James Holmes has admitted to being the Aurora, Co., theater shooter who killed 12 and injured another 70, but he argues that he is not guilty by reason of insanity. The trial is expected to last for several months. If jurors agree he was insane at the time of the shooting, he will be committed to a state psychiatric hospital. If not, they will have to determine his sentence: life without possibility of parole or the death penalty. The Christian Science Monitor says it may be the first time a Colorado jury has ever had to weigh the insanity defense in a death penalty case. “I don't know that Colorado has ever had a death penalty case involving the insanity plea,” says Karen Steinhauser, a former prosecutor and defense attorney. The state is ambivalent in its attitude toward capital punishment, and some see the Holmes case as a referendum on the death penalty. Since 1976, when capital punishment was reinstated in the U.S., Colorado has executed just one prisoner. It currently has three prisoners on death row.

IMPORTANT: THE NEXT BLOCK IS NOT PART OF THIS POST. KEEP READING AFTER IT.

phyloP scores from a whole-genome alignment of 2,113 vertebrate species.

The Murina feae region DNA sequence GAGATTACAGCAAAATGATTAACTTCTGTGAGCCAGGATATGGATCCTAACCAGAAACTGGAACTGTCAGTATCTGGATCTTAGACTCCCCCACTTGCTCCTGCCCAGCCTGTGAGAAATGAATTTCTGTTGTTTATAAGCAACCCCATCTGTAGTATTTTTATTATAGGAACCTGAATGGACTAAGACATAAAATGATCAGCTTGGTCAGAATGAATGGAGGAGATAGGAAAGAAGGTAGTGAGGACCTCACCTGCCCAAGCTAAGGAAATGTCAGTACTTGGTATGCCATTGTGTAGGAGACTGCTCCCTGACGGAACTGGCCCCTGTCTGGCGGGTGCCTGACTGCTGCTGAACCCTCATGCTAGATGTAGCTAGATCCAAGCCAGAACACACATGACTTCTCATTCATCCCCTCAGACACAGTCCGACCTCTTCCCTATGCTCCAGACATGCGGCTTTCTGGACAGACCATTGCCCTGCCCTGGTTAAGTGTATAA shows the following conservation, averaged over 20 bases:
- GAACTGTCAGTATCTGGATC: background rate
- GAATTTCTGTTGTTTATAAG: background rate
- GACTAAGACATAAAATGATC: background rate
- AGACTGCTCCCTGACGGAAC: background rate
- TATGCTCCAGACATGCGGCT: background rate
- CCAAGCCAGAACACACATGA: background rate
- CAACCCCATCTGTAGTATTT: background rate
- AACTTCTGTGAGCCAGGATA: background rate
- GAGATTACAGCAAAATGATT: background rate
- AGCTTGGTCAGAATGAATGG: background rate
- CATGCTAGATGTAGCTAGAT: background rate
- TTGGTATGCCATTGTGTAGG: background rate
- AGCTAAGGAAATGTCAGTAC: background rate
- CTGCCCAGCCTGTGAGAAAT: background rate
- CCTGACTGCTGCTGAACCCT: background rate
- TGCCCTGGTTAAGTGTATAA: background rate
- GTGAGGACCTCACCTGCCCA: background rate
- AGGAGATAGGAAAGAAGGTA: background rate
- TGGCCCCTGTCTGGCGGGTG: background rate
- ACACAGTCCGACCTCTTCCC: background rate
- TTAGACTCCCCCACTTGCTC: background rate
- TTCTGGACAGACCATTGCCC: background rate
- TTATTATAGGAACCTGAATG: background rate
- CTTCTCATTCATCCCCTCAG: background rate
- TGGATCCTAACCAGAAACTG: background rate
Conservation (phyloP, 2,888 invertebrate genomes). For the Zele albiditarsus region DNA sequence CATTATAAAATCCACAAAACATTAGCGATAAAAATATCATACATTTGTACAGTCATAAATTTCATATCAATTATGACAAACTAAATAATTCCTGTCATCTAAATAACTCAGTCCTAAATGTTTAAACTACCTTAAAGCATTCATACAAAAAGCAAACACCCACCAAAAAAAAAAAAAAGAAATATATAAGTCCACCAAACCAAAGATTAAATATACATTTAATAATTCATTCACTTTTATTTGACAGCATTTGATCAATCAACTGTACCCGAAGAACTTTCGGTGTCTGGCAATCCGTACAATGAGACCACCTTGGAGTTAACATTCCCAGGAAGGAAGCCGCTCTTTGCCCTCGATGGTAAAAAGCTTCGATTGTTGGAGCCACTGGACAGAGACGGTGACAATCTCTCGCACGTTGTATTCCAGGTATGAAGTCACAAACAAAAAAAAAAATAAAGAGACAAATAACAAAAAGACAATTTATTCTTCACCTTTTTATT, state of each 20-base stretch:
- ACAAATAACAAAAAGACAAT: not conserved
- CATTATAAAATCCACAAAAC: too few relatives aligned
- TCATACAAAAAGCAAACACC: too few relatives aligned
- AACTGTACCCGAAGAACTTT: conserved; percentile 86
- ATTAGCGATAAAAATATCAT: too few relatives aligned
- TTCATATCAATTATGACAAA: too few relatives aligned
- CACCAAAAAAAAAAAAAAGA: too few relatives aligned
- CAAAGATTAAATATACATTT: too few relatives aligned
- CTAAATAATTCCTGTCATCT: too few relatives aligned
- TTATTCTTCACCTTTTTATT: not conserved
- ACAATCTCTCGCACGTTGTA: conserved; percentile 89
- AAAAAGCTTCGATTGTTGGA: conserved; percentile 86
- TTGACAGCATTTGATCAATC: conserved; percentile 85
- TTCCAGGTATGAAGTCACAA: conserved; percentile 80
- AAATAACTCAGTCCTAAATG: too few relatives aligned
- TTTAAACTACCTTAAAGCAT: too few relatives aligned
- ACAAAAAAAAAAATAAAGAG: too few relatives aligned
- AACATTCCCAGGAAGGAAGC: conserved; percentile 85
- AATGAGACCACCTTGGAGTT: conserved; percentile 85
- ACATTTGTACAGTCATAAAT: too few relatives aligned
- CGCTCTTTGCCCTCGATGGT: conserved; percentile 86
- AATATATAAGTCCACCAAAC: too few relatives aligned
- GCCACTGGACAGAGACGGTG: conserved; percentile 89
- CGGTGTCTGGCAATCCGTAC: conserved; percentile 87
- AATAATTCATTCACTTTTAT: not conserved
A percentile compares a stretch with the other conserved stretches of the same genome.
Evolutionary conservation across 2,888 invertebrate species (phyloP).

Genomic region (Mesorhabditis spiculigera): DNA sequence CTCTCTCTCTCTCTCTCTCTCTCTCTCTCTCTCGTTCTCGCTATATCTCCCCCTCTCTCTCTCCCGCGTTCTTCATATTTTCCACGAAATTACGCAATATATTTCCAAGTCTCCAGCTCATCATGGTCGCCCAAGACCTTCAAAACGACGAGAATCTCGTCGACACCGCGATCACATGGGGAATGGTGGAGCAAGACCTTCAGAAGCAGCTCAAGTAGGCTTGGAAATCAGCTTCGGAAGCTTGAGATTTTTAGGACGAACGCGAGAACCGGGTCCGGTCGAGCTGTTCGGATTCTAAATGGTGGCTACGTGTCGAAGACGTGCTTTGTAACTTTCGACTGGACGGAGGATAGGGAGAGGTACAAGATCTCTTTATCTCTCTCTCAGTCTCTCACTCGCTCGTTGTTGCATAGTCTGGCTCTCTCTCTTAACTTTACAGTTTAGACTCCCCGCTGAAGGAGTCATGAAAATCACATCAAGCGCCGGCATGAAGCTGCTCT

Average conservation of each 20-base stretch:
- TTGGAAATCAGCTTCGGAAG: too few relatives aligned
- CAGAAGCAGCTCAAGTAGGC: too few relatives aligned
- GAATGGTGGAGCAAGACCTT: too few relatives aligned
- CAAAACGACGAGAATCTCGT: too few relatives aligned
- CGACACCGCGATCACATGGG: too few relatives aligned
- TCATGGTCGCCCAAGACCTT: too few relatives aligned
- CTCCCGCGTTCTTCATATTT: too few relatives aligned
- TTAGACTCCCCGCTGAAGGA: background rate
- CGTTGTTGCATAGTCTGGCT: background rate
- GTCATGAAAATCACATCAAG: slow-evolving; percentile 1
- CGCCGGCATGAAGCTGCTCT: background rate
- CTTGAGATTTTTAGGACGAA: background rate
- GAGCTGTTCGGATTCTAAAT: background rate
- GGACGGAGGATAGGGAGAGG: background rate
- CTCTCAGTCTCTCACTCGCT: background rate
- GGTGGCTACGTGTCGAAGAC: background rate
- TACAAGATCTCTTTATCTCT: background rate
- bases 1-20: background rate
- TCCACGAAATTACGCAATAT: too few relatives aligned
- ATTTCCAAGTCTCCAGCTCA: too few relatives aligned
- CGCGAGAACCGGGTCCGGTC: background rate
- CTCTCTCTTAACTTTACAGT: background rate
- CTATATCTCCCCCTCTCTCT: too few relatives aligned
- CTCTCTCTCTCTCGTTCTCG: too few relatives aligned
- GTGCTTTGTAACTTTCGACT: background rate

Mounting a successful insanity defense in such a serious, high-profile case is extraordinarily difficult, say experts. “As a general matter, it’s very hard to win an insanity plea in a serious case like this, because the jury pretty much figures if you do the crime, you have to do the time,” says Christopher Slobogin, a law and psychiatry professor at Vanderbilt University. To be successful, defendants need to demonstrate a long history of psychiatric evaluations and evidence and bizarre behavior and thinking at the time of the offense, he says, and even then, they almost never win in homicide cases, much less a horrific, multiple-homicide case like the Aurora shooting. “Just looking at it in the abstract, this is going to be a very tough case to win at trial,” says Slobogin.